If these sources do not produce the volume of applicants necessary to develop a staff, it may become necessary to search for employees in distant areas and to provide regular transportation for them to and from work.

If aliens are hired, the department manager must take great care to ensure that they are legal residents of this country and that their green cards are valid. More than one hotel department manager has had an entire staff swept away by the Department of Immigration after hiring people who were illegal aliens. Such unfortunate action has required the immediate assistance of all available employees (including management) to fill in.

Processing Applicants

Whether you are involved in a mass hiring or in the recruiting of a single employee, a systematic and courteous procedure for processing applicants is essential. For example, in the opening of the Los Angeles Airport Marriott, 11,000 applicants were processed to fill approximately 850 positions in a period of about two weeks. The magnitude of such an operation required a near assembly-line technique, but a personable and positive experience for the applicants still had to be maintained.

The efficient handling of lines of employees, courteous attendance, personal concern for employee desires, and reference to suitable departments for those unfamiliar with what the hotel or hospital has to offer all become earmarks for how the company will treat its employees. The key to proper handling of applicants is the use of a control system whereby employees are conducted through the steps of application, prescreening, and if qualified, reference to a department for interview. Figure 8.2 is a typical processing record that helps ensure fair and efficient handling of each applicant.

Note the opportunity for employees to express their desires for a specific type of employment. Even though an employee may desire involvement in one classification of work, he or she may be hired for employment in a different department. Also, employees might not be aware of the possibilities available in a particular department at the time of application or may be unable to locate in desired departments at the time of mass hirings. Employees who perform well should therefore be given the opportunity to transfer to other departments when the opportunities arise.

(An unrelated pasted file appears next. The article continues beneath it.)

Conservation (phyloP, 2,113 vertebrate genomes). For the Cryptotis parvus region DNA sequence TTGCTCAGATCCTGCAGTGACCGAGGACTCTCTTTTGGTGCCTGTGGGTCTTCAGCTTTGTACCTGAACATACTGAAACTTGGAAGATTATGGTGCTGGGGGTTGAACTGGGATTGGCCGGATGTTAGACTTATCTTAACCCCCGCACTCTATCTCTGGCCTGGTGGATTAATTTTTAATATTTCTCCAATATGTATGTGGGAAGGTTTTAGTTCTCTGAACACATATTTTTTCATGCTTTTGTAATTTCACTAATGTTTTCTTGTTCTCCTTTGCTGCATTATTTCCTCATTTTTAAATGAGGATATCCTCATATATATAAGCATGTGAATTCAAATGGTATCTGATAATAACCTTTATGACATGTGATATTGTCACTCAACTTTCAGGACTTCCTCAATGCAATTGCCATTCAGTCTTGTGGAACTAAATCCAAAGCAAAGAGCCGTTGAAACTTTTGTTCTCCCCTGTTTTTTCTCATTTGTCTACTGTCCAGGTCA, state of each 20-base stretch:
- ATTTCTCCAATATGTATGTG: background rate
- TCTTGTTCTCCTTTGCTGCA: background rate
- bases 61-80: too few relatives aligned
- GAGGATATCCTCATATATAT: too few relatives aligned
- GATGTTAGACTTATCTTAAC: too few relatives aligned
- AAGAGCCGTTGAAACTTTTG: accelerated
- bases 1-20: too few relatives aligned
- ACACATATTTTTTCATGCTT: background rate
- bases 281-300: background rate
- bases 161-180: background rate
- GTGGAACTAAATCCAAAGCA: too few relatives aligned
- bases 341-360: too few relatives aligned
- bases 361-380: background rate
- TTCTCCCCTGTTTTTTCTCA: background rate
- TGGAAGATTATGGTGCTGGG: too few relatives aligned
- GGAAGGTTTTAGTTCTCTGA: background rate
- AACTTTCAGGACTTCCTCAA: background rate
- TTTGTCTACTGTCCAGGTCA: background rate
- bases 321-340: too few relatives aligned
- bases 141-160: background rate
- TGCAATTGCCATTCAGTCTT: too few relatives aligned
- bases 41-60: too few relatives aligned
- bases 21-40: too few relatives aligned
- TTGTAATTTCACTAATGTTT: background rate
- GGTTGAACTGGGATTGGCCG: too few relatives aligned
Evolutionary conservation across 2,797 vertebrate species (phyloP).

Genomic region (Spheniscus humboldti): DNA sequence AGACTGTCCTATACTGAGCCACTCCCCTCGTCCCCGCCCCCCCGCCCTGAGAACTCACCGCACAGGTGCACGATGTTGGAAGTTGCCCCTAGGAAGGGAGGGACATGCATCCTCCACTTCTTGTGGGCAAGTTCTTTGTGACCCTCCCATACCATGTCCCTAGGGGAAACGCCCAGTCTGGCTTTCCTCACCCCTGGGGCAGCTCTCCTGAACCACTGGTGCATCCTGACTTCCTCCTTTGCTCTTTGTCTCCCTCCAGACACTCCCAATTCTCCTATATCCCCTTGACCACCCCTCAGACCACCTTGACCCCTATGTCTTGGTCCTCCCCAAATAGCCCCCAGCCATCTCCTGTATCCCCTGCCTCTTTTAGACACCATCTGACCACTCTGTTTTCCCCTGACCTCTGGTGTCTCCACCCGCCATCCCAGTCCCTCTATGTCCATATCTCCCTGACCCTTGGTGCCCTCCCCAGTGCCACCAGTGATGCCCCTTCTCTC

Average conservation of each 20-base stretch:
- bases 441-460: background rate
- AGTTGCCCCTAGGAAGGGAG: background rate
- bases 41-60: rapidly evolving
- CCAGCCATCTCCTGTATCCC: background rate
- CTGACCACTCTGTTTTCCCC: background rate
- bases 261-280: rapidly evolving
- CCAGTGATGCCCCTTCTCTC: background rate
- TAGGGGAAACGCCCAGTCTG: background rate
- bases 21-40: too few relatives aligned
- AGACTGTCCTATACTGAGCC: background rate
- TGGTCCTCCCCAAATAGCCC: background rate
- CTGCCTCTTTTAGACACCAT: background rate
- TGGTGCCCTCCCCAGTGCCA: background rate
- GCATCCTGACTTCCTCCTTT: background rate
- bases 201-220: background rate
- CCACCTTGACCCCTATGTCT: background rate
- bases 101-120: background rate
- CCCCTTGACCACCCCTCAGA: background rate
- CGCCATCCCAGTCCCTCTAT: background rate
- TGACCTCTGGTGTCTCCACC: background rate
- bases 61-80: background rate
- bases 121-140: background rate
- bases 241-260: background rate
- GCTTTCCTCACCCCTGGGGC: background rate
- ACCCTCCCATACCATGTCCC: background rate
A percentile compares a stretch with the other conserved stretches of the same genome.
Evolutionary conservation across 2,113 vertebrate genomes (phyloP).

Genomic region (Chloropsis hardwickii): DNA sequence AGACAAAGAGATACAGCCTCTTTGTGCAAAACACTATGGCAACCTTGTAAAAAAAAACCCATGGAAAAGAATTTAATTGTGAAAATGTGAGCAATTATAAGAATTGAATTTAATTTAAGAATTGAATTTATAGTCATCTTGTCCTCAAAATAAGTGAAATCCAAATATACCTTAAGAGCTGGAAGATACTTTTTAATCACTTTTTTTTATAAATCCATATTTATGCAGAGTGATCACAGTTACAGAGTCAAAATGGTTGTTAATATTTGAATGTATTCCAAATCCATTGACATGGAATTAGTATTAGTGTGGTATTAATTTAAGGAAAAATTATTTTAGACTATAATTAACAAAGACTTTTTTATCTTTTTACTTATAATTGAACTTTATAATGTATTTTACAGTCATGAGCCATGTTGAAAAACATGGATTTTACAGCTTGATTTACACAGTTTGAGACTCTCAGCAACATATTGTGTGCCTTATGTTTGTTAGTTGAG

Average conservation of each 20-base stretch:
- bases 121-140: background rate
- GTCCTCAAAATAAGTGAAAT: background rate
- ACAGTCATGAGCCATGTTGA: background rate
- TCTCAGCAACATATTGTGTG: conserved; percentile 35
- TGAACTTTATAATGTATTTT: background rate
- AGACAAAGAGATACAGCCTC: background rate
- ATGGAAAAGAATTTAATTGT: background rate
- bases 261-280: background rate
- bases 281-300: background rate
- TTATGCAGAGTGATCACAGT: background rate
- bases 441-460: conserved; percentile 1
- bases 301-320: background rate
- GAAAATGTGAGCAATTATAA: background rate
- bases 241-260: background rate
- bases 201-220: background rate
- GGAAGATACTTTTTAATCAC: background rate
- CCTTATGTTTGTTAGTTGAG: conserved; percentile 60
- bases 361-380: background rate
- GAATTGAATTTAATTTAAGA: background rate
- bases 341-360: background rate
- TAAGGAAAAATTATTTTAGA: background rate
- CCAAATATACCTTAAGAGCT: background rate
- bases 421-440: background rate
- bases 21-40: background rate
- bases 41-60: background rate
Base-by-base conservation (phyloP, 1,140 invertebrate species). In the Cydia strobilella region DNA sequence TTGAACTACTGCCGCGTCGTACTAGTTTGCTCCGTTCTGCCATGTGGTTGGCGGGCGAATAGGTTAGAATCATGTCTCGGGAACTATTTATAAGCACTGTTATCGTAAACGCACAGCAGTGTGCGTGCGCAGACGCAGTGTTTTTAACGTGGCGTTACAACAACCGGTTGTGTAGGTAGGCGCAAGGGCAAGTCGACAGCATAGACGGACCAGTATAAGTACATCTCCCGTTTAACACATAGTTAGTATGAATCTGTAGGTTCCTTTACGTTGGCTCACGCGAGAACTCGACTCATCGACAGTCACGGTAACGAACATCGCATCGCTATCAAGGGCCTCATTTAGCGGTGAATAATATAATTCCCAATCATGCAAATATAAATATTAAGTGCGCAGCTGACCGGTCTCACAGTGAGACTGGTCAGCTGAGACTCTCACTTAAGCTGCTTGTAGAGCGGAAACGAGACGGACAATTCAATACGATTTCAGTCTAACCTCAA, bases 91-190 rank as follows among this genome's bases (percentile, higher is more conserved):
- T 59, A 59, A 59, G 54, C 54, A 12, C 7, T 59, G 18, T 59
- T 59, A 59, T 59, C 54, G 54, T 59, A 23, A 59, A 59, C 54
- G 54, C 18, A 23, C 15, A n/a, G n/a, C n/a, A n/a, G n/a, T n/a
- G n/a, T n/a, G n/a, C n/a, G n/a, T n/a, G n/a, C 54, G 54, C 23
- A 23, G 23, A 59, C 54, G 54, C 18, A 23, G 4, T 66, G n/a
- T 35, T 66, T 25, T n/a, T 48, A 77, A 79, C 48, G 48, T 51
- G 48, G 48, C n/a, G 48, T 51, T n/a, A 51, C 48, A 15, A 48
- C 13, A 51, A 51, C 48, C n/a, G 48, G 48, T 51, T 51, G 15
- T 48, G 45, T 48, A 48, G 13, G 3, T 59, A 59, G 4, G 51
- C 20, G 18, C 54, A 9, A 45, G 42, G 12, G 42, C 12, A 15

According to laws regulated by federal and state Fair Employment Practices Agencies (FEPA), no person may be denied the opportunity to submit application for employment for a position of his or her choosing. Not only is the law strict on this point, but companies in any way benefiting from interstate commerce (such as hotels and hospitals) may not discriminate in the hiring of people based on race, color, national origin, or religious preference. Although specific hours and days of the week may be specified, it is a generally accepted fact that hotels and hospitals must maintain personnel operations that provide the opportunity for people to submit applications without prejudice.

Prescreening Applicants

The prescreening interview is a staff function normally provided to all hotel or hospital departments by the human resources section of the organization. Prescreening is a preliminary interview process in which unqualified applicants-those applicants who do not meet the criteria for a job as specified in the job specification-special qualifications-are selected (or screened) out. For example, an applicant for a secretarial job that requires the incumbent to take shorthand and be able to type 60 words a minute may be screened out if the applicant is not able to pass a relevant typing and shorthand test. The results of prescreening are usually coded for internal use and are indicated on the Applicant Processing Record (Figure 8.2).

If a candidate is screened out by the personnel section, he or she should be told the reason immediately and thanked for applying for employment.

Applicants who are not screened out should either be referred to a specific department for interview or, if all immediate positions are filled, have their applications placed in a department pending file for future reference. All applicants should be told that hiring decisions will be made by individual department managers based on the best qualifications from among those interviewed.

A suggested agenda for a prescreening interview is as follows: